Panama sheep are a notable breed developed in the United States during the early 1900s, originating in Idaho. They are recognized as one of only two sheep breeds in the country developed by private sheep breeders. The breed's development began with a cross between Rambouillet rams and Lincoln ewes, which was conducted over approximately five years. Following this initial crossbreeding phase, subsequent matings between Panama rams and ewes were carried out to establish the Panama breed.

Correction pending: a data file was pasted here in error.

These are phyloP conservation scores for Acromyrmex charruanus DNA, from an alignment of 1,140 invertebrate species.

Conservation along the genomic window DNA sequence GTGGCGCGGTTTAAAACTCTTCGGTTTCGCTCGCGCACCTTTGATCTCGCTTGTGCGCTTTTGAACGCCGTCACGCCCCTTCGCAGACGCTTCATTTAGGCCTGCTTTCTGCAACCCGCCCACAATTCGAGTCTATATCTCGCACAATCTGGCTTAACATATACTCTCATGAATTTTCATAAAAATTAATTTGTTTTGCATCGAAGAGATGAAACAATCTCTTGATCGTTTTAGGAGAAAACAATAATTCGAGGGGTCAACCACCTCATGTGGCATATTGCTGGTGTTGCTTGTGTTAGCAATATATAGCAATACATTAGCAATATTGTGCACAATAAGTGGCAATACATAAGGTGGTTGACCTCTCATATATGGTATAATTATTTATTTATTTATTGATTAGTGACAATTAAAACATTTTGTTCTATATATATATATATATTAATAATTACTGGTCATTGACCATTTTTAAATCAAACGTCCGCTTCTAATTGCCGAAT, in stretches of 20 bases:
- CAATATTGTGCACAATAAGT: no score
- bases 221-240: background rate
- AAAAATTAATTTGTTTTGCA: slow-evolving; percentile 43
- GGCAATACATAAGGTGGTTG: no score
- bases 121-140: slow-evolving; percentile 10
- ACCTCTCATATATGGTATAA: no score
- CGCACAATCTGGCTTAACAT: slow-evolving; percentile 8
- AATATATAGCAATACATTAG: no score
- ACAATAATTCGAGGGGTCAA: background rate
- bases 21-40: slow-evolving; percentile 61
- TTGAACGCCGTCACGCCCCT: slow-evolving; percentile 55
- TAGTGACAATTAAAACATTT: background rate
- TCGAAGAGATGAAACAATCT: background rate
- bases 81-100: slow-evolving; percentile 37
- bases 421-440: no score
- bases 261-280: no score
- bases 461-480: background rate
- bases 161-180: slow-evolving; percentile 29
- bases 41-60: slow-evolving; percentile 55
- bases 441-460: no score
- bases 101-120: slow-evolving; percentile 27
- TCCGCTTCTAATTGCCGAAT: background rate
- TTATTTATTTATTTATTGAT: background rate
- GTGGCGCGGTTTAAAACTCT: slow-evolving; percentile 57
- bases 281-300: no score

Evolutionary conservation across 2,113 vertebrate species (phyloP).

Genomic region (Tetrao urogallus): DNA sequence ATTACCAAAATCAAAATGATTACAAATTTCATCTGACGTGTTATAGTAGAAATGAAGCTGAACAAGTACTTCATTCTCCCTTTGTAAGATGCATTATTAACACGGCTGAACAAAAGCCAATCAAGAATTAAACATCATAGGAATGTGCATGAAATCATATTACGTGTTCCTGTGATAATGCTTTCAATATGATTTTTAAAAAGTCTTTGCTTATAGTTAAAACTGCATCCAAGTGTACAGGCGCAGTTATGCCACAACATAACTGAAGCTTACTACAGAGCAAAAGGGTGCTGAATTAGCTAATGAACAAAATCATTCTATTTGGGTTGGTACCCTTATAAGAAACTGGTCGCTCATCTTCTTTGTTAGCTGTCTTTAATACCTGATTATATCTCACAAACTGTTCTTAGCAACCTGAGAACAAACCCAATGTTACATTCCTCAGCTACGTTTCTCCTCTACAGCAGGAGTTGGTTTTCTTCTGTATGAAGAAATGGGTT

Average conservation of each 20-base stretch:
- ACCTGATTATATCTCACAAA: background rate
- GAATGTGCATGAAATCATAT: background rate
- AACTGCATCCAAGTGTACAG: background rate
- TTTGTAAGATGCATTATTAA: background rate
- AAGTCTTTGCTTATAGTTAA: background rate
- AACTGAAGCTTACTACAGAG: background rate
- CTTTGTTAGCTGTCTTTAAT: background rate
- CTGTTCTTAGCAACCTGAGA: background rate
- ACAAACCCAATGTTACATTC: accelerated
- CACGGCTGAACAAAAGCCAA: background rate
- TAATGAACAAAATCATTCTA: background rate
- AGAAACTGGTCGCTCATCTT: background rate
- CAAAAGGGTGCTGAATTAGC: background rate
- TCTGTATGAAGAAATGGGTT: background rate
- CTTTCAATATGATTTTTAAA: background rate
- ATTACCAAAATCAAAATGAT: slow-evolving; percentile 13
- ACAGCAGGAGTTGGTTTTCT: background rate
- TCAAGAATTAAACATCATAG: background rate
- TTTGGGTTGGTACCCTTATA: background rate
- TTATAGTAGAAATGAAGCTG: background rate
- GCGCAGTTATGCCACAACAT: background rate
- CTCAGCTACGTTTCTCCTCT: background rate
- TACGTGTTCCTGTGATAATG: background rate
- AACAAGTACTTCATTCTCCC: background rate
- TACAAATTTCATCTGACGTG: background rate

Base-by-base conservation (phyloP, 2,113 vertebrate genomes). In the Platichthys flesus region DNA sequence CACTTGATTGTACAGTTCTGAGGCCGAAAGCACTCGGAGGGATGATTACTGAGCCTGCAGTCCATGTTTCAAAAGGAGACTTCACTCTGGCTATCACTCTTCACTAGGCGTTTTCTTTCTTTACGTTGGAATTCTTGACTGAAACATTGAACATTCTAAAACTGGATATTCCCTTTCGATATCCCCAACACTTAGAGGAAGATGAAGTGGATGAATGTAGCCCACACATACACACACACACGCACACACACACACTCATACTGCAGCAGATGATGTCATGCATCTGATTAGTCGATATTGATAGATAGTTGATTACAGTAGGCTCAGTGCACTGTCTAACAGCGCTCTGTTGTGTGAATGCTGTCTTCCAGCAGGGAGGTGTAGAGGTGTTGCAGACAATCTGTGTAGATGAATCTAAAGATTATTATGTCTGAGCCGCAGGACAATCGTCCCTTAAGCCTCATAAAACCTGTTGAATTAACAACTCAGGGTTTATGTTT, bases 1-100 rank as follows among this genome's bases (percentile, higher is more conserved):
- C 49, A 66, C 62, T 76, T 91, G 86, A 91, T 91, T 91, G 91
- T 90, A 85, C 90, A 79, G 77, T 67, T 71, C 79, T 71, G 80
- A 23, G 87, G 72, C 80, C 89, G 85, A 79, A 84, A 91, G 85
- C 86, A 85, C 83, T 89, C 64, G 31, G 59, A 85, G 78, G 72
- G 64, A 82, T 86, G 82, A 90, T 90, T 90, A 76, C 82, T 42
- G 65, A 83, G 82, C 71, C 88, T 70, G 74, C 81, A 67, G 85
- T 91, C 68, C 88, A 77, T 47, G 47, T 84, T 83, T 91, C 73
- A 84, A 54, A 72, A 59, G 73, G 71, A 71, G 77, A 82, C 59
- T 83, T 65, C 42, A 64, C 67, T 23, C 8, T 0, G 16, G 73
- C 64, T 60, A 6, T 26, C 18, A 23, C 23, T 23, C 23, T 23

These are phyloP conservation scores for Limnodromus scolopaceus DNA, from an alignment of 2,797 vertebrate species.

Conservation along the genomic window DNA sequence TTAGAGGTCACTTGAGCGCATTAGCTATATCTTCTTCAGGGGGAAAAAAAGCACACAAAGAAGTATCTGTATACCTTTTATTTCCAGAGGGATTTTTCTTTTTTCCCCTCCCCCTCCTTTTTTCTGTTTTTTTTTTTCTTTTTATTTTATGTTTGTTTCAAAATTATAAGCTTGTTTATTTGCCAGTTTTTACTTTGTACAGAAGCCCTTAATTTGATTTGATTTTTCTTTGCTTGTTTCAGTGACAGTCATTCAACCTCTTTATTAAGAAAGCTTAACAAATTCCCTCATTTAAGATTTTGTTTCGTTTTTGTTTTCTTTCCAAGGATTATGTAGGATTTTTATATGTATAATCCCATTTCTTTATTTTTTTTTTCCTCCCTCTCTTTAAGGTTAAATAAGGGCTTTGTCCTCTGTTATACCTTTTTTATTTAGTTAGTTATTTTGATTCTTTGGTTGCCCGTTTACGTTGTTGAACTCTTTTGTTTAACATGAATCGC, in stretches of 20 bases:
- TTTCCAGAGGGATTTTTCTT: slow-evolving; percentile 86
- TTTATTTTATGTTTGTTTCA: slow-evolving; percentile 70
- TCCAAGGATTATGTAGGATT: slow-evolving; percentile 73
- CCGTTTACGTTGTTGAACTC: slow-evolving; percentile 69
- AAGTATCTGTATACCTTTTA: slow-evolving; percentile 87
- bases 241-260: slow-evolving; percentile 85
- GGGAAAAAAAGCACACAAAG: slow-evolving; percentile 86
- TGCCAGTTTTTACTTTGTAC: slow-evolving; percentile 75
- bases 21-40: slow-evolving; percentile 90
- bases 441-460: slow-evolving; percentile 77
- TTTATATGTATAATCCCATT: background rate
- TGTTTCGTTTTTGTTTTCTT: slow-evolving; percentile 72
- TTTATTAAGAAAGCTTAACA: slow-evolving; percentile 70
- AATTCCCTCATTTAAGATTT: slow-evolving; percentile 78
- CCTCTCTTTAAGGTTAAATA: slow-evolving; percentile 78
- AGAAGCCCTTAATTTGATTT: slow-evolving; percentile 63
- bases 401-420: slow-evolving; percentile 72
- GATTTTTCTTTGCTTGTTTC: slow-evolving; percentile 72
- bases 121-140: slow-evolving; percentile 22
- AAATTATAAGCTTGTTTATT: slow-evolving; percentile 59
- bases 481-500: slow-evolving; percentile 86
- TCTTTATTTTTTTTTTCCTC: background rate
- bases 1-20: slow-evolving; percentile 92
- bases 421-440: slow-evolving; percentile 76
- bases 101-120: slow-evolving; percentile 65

Panama sheep are known for their hardiness and adaptability to range areas with ample feed conditions. They are characterized by their polled nature and physical resemblance to the Columbia breed, although they are typically more intermediate in size. One of the key attributes of Panama sheep is their production of a heavy, dense medium-grade fleece, which boasts a long staple length. This fleece quality makes Panama sheep valuable for their wool production capabilities.
Overall, Panama sheep are valued for their resilience, fleece quality, and suitability for range-based farming systems, making them a significant contribution to the diversity of sheep breeds in the United States.